Drugs in the Western Hemisphere: An Odyssey of Cultures in Conflict / Edition 1

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A history of drugs is a study of cultures in competition, argues editor William O. Walker III. Eminently adaptive, drug cultures have competed with proscriptive cultures to create a legitimate place for themselves, although one that the dominant society may recognize only tacitly. Professor Walker brings together forty-six essays that examine the complex negotiations and changing rhetoric revolving around issues of drugs and their control between the United States and its Latin American neighbors. Drugs in the Western Hemisphere is divided into six parts. Articles are arranged chronologically, offering the reader a compre-hensive overview of the evolution of U.S.-Latin American drug policy from the turn of the century to the Clinton administration. Part I, Cultures in Conflict suggests that clashes between members of drug cultures and proponents of drug control traditionally have occurred within the context of the forma-tion of the modern nation. Part II, Drugs in Latin America, 1920-1940 takes a closer look at inter-American policies revolving around drugs in the 1920s and 1940s. Part III, Wartime Experience and Part IV, Confrontation and Controversy examine how World War II both affected U.S.-Latin American drug policy and set the tone for many years to come. Part V, Drugs and Security and Part VI, Drugs in the Americas: An Assessment takes the reader through to the Clinton administration. Writers here note the concerted efforts of the United States to establish hegemony over drug control throughout the Western Hemisphere.

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Editorial Reviews

Harry Sanabria
This volume is quite simply a stupendous collection of essays. . . . We are reminded how now, as in the past, drugs and drug consumption have been arenas through and within which power and inequality, struggle and competition, attempts at and resistance to domination, combat between the powerful and not so powerful, have been played out at the local, regional, and international levels.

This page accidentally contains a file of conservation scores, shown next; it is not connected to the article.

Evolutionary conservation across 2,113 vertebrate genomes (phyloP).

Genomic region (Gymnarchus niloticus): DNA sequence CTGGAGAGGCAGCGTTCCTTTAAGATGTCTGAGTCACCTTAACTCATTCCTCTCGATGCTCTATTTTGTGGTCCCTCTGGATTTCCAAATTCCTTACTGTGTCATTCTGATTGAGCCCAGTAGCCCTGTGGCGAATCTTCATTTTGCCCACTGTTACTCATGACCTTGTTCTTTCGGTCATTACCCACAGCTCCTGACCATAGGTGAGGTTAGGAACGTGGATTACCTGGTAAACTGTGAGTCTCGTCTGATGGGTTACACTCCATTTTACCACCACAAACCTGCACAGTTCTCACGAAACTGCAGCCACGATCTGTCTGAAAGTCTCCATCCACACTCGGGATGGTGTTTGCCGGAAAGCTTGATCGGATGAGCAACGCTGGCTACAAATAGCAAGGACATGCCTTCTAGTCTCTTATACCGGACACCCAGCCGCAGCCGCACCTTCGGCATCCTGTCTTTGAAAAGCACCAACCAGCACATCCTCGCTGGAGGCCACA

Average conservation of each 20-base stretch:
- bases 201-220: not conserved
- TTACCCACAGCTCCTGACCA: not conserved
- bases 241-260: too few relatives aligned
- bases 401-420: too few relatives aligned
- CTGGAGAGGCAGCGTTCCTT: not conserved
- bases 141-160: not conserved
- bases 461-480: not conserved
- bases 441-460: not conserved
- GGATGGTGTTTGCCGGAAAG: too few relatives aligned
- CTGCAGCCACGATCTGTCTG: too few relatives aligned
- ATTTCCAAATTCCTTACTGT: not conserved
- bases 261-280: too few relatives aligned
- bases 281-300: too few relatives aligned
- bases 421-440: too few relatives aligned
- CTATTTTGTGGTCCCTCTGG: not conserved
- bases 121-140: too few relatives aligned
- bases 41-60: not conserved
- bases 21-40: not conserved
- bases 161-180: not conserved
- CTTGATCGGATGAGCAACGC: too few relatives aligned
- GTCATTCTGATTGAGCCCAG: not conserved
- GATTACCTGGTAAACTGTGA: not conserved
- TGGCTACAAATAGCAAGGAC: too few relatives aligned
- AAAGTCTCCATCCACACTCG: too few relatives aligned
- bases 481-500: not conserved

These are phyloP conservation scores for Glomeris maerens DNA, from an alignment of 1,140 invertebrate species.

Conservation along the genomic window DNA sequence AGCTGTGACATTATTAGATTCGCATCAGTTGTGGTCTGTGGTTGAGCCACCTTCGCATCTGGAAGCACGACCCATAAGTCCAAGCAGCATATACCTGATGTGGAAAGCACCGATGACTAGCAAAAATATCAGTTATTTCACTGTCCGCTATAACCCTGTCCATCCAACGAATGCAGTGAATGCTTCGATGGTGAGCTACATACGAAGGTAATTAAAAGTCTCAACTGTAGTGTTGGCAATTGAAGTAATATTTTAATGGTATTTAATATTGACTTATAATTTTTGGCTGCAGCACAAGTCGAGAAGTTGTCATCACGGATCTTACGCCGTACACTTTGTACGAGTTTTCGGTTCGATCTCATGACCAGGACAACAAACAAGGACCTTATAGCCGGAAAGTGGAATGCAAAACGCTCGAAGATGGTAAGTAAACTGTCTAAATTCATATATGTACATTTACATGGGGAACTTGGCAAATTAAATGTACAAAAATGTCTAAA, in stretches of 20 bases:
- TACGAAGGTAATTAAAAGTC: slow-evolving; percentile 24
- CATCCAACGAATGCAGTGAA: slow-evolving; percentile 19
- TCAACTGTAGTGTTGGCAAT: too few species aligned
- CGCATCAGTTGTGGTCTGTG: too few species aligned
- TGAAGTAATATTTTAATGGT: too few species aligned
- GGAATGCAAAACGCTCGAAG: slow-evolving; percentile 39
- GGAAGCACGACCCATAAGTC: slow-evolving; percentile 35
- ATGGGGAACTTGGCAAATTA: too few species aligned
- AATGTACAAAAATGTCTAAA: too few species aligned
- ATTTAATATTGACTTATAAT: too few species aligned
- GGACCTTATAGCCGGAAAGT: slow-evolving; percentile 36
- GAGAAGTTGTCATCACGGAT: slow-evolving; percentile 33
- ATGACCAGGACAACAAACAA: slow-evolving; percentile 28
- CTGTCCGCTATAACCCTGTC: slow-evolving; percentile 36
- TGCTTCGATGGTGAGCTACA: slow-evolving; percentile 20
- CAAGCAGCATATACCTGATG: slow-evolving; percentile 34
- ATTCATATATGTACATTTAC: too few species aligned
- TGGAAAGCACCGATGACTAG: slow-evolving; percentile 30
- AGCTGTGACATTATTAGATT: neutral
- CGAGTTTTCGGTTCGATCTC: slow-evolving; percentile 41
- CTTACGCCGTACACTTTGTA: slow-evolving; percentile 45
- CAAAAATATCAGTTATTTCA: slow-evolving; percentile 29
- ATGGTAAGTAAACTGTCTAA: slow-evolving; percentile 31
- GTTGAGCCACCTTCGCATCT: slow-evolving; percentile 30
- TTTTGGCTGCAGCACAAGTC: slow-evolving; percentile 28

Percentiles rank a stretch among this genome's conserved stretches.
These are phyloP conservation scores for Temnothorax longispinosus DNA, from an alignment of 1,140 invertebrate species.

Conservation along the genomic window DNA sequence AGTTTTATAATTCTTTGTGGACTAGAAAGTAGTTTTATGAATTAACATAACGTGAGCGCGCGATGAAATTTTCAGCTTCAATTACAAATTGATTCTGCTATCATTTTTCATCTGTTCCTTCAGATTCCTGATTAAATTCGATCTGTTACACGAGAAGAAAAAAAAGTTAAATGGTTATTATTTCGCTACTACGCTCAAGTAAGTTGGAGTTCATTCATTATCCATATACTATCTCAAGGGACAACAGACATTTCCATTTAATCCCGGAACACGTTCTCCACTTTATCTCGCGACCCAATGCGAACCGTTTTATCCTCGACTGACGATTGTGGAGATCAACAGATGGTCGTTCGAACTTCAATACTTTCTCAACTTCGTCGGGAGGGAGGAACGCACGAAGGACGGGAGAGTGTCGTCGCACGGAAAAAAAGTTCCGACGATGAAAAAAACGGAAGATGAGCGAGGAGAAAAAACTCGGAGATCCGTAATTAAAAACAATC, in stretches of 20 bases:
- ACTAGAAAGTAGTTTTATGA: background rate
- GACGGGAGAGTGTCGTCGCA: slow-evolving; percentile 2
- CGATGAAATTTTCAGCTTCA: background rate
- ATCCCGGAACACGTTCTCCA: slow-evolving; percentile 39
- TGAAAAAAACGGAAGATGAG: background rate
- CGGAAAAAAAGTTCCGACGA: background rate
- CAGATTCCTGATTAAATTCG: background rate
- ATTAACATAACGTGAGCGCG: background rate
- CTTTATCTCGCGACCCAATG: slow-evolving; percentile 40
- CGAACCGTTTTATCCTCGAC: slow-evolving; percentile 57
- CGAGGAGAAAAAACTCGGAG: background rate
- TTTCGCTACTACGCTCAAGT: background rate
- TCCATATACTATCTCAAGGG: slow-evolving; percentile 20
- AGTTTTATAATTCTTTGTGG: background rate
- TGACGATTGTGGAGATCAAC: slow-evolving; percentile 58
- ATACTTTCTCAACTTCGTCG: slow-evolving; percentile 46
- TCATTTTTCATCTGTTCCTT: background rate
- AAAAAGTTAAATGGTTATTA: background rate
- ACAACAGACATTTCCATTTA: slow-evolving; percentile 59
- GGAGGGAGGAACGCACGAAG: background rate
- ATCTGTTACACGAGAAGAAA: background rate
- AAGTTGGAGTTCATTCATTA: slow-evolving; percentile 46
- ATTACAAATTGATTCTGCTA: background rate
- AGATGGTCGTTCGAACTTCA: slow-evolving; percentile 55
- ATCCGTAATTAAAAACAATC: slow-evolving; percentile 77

Kenneth E. Sharpe
Walker has compiled a rich selection of perceptive and little-known historical documents on drug production and trafficking in the Americas since the turn of the century. . . . Essential reading for those who want to understand how we became involved in Latin American drug wars, the often-damaging impact of U.S. policies at home and abroad, and why these policies have done so little to stem the flow of drugs into the United States.
Forty-six essays, arranged chronologically, examine the historical emergence of Latin American and US drug cultures, focusing on governmental negotiations for control of the drug trade. The contributors present the origins of drug use in the US, its cultivation by Latin American countries from the 1920s to the 1940s and through World War II, and issues surrounding legalization, security, and current narcotics policies. Lacks an index. Paper edition (unseen), $16.95. Annotation c. Book News, Inc., Portland, OR (booknews.com)
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Product Details

  • ISBN-13: 9780842024266
  • Publisher: Rowman & Littlefield Publishers, Inc.
  • Publication date: 2/28/1996
  • Series: Jaguar Books on Latin America Series, #12
  • Edition description: New Edition
  • Edition number: 1
  • Pages: 262
  • Sales rank: 1,564,127
  • Product dimensions: 6.48 (w) x 8.92 (h) x 0.71 (d)

Table of Contents

Chapter 1 Introduction: Culture, Drugs, and Politics in the Ameicas Part 2 I Cultures in Conflict Part 3 II Drugs in Latin America, 1920-1940 Part 4 III The Wartime Experience Part 5 IV Confrontation and Controversy Part 6 V Drugs and Security Part 7 VI Drugs in the Americas: An Assessment

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